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Myoclonus and myoclonic seizures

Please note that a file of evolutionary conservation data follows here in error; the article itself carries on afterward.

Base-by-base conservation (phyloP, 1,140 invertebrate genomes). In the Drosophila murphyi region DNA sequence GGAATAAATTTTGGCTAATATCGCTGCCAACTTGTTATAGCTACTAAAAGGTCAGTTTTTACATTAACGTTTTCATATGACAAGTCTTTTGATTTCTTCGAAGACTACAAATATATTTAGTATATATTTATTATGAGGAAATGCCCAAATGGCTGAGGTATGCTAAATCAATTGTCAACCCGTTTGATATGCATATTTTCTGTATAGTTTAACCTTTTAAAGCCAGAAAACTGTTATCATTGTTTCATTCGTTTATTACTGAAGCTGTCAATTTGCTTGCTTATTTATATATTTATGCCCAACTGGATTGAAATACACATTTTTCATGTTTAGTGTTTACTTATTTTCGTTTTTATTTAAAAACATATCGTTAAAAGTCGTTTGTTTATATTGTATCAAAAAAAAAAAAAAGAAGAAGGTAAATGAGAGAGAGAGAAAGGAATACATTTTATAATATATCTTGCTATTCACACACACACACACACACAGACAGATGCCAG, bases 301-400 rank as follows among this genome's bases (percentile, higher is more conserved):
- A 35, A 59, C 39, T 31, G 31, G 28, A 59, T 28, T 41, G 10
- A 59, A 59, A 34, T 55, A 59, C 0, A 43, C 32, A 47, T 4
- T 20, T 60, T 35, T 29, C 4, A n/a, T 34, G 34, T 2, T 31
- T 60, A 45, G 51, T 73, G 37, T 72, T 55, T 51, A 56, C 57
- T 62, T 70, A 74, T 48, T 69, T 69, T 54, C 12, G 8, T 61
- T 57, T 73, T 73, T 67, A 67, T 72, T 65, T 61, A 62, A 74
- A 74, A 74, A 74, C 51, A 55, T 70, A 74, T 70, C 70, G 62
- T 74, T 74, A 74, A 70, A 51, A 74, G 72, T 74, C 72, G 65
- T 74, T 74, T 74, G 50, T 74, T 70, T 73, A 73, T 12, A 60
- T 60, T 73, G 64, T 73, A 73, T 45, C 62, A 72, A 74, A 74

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Myoclonus has been defined as a sudden, involuntary, brief, shock-like muscle contraction arising from the central nervous system (CNS) [Fahn et al., 1986]. Myoclonus may be focal or generalized, single or repetitive, rhythmic or irregular. The CNS origin of myoclonus may involve the spinal cord, cortex, brain­stem, and cerebellum and provides the basis for several of many classifications of myoclonic movements [Serratosa and Delgado­Escueta, 1993]. Myoclonic phenomena include both nonepileptic (e.g., sleep myoclonus, opsoclonus-myoclonus, and narcotic­induced myoclonus) and epileptic myoclonus syndromes, such as juvenile myoclonic epilepsy or infantile spasms. This chapter presents the range of myoclonic events observed in neo­nates, infants, and children, distinguishes myoclonic seizure syndromes from other conditions, and provides practical guide­lines for the diagnosis and management of discrete types of myoclonic seizures.

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